Tony Hawk’s Pro Skater 1+2: Sick Score

Written By Dan Russo

4.5 Globes/5

As our generation grows older, nostalgia is beginning to play a bigger and bigger part in our entertainment landscape. Call it smart business or call it lazy, it’s still making an impact, and every week there seems to be a new and exciting announcement for things we’ve experienced before into a shiny new package. Disney has been remaking their classic movies for years now, and we as a populous have been eating it up. There was a time this year where almost the entire campus was excited to see Drake Bell perform a single song. Things like these remind us of times where things were simpler, easier, there was less to worry about. Days where the only issues were times tables and running out of Capri-Sun. I think it’s safe to say a lot of us want to go back.

“Superman” by Goldfinger on the title screen of Tony Hawk’s Pro Skater 1+2 hit me like a cement truck. This silly ska song turned something mundane like hitting the start button into a cathartic and nostalgic experience. I was back.

In many ways, Pro Skater 1+2 is a masterclass in how to remake a game properly. The game takes the best parts of the old games and adds in stuff from the later games that made the later games better. A mesmerized roommate was watching me play and pointed out that it took me zero time to get acclimated to the new games controls, as if my muscle memory had never left. As someone who sunk an embarrassing number of hours into the originals, I had no issue with this.

Pro Skater 1+2 was developed by Vicarious Visions, who used to work on the surprisingly good Game Boy versions of the classic games. They were also responsible for the amazing reimagining of the first three Crash Bandicoot games for a compilation called the Crash Bandicoot N-Sane trilogy. Those who have played that game can attest that it feels just like the original, if not better. The same can be said for Pro Skater 1+2. Nailing the feel of the gameplay was accomplished by literally going back and copy and pasting the game engine, while adding a fresh coat of paint. This is not the first time there has been an attempt to remake these games, but the others pale in comparison after playing this one for five minutes.

Pro Skater 1+2’s nineteen levels have been updated in stunning detail. Reflective puddles and colorful graffiti cover the walls and cracked cement floors. Sure, there are conspicuous ramps and rails everywhere just begging to be styled on using your trusty skateboard, but the levels are so detailed that your brain kind of ignores it, it’s really quite amazing. The levels feel like somewhere you could visit in real life. The Mall level was once a bustling monument to capitalism in the original, but it has since been abandoned in 2020’s portrayal. Even the licensed Vans and Adidas stores have been boarded up.

The game’s memorable soundtracks are back, with almost all of the original songs being included. The aforementioned “Tony Hawk Theme Song,” “Superman” by Goldfinger appears, with some other well-known classics like “Guerrilla Radio” by the ever relevant Rage Against the Machine lining the soundtrack. The soundtrack has been expanded, and every song selected is fantastic. A few of the new artists include Screaming Females, A Tribe Called Quest, and Destroy Boys. These games have influenced my taste in music ever since I was a kid, so it’s amazing to see this trend continue.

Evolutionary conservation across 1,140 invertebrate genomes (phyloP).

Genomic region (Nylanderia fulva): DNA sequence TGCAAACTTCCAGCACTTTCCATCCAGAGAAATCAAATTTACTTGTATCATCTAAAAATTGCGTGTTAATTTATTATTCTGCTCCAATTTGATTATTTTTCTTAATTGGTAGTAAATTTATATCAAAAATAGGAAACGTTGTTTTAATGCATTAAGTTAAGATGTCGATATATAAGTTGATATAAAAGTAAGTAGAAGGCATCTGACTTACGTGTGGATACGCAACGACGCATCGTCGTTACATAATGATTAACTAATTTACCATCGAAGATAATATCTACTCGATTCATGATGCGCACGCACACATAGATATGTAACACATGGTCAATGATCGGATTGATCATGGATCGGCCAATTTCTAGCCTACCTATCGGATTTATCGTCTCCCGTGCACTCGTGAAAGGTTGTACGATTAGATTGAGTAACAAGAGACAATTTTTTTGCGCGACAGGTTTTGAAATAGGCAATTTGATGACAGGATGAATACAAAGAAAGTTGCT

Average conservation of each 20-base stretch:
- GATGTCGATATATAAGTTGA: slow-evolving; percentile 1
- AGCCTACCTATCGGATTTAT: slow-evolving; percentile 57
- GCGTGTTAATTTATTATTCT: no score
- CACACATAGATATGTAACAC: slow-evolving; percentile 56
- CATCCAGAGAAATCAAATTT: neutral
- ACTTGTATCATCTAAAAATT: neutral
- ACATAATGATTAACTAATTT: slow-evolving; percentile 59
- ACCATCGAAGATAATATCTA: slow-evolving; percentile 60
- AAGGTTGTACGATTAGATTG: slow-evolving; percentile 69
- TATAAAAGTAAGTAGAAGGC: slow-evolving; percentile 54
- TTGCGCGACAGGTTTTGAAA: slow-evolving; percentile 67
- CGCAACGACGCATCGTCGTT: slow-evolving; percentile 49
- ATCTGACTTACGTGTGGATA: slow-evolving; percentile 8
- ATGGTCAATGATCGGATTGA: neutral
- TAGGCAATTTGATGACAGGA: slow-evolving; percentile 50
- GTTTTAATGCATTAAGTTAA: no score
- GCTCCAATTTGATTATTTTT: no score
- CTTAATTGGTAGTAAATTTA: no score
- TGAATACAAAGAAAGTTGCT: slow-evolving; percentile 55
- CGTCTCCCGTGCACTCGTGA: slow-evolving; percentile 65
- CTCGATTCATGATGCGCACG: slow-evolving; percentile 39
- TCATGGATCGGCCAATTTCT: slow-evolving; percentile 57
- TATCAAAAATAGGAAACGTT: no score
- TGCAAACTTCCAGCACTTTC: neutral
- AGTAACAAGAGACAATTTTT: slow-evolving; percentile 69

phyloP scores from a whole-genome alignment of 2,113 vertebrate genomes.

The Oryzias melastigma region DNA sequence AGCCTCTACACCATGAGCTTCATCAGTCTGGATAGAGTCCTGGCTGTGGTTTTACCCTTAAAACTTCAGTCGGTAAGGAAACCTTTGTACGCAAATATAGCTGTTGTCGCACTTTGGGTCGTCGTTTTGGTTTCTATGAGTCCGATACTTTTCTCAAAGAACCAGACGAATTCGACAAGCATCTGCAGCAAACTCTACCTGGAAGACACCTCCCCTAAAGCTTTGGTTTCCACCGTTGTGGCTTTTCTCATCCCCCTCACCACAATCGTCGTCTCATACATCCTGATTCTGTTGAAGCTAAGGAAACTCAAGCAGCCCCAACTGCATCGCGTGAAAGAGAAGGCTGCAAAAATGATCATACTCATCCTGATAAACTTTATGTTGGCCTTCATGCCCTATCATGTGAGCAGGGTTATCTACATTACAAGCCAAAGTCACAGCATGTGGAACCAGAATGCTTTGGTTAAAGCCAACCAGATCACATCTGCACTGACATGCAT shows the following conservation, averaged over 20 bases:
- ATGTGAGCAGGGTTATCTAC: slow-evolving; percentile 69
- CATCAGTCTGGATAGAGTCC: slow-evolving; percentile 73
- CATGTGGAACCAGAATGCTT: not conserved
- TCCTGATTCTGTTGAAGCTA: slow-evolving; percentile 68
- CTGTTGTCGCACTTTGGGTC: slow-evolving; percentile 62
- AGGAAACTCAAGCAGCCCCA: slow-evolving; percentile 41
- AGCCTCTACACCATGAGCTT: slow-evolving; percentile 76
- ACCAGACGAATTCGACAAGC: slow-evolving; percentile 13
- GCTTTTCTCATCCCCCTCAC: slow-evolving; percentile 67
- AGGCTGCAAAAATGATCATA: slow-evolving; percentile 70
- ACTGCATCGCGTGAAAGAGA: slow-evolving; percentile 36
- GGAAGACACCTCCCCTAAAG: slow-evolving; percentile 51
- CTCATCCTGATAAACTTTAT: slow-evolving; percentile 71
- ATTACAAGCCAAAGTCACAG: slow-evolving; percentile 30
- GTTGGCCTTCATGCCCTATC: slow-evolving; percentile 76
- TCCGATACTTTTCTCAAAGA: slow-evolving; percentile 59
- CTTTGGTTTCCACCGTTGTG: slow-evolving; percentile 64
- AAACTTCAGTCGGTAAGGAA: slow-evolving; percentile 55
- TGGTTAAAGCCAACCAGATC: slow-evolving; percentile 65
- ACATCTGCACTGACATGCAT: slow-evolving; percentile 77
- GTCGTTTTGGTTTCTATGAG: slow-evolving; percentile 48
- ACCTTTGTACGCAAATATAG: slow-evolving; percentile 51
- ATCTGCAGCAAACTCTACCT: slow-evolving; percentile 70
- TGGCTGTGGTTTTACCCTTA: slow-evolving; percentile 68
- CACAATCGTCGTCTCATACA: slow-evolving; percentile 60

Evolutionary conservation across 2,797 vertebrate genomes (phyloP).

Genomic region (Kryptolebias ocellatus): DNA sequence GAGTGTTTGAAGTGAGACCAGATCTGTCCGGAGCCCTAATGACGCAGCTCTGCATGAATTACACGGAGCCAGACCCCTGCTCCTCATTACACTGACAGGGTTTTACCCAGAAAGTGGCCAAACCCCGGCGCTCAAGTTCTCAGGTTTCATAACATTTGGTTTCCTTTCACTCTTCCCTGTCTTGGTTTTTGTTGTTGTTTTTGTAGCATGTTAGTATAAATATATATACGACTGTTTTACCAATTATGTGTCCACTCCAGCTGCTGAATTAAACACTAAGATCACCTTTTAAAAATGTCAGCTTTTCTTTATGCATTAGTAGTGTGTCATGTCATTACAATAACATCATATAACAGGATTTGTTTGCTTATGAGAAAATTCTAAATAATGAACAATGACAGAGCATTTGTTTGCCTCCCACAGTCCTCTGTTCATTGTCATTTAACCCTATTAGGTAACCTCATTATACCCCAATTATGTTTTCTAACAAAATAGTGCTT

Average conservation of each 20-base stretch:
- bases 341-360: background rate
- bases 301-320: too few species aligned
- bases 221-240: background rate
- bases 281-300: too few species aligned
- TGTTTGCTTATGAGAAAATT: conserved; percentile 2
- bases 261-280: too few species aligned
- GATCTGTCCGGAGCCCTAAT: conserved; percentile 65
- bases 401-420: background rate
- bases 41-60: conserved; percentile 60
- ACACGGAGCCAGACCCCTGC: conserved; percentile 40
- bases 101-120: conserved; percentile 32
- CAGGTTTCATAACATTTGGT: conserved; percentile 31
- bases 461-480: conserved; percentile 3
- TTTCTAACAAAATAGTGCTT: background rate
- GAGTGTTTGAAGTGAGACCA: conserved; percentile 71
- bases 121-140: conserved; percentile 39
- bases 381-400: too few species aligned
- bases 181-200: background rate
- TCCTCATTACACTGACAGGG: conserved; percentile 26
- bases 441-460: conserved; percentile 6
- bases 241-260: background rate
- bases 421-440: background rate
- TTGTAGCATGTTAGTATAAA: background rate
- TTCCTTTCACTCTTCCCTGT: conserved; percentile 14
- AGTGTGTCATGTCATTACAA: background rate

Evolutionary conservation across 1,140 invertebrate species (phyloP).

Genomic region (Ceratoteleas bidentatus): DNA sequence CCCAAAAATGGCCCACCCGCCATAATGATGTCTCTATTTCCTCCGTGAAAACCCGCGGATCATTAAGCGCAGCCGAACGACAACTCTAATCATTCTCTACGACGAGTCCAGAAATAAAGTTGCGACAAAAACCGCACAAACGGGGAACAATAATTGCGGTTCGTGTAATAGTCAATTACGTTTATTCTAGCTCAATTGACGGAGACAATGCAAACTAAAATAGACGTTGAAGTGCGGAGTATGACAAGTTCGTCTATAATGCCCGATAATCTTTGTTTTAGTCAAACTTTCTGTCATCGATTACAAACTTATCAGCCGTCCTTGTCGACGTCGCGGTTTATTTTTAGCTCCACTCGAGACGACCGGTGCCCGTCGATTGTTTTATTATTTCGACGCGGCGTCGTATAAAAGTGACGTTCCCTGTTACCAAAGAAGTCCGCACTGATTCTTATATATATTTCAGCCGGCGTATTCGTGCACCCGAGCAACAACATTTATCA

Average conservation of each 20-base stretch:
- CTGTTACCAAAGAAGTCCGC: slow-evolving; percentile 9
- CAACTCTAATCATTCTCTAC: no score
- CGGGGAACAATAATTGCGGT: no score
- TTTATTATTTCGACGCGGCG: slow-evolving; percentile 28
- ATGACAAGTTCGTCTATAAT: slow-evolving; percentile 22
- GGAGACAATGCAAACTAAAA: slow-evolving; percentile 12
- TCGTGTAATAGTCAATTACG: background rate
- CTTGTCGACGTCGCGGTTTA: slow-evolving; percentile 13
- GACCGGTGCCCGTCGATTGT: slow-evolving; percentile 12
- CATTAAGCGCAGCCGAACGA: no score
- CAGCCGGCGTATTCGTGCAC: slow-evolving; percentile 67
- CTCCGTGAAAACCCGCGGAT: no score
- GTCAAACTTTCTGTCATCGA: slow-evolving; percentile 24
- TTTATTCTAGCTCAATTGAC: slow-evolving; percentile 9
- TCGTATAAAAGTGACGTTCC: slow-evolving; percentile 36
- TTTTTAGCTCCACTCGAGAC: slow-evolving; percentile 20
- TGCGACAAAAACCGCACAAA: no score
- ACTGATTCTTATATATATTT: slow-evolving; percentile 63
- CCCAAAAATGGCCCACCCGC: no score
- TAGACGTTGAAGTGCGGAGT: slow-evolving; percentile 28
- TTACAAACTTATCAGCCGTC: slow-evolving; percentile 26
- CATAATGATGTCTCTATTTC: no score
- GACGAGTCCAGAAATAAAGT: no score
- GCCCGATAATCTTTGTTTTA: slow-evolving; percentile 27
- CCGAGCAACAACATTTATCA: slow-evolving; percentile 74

Pro Skater 1+2 is a more refined product in a social way too. The game has adapted to correctly portray skater culture, while also being more inclusive. Steve Caballero is a real life skater with scoliosis, and the game properly reflects that in his character model for the first time. Offensive trick names present in the originals have been renamed or removed and there is more representation across the board to show how the sport has changed and matured over time. Player created characters can even rather humorously wear face masks, and there are a ton of references to current events in the levels of the game. 

Pro Skater 1+2 features a pretty in depth tutorial to help newcomers learn how the game works. The game features a brand new challenge system that adds a ton of replay value, complete with customization rewards for your skateboarder. The game also features online multiplayer and classic couch multiplayer. Playing online can be very humbling, I have completed some of the most difficult challenges the game has to offer, and I get absolutely torn apart online.

The game, while being a perfect gameplay recreation of the original, is not perfect. The Create A Skater and Create A Park features could definitely use some more love. Older games boasted some of the most impressive character creators of their generation, but this feature is restrictive in the newest edition. An upsetting limit of only four created skaters can exist on any console at one time. Create a Park features level sharing and quick load times, but there aren’t a whole lot of different pieces to mess around with. The game also disappointingly lacks cross platform level sharing, disappointing, but not surprising. These are things that can easily be remedied in updates to the game.

During a long, difficult year with not very much to look forward to, this game provides some much needed relief. Vicarious Visions did these nearly twenty-year-old video games justice, and then some. Skateboarding games have been attempted over and over the past few years, but few have reached the level of perfection that is Tony Hawk’s Pro Skater 1+2.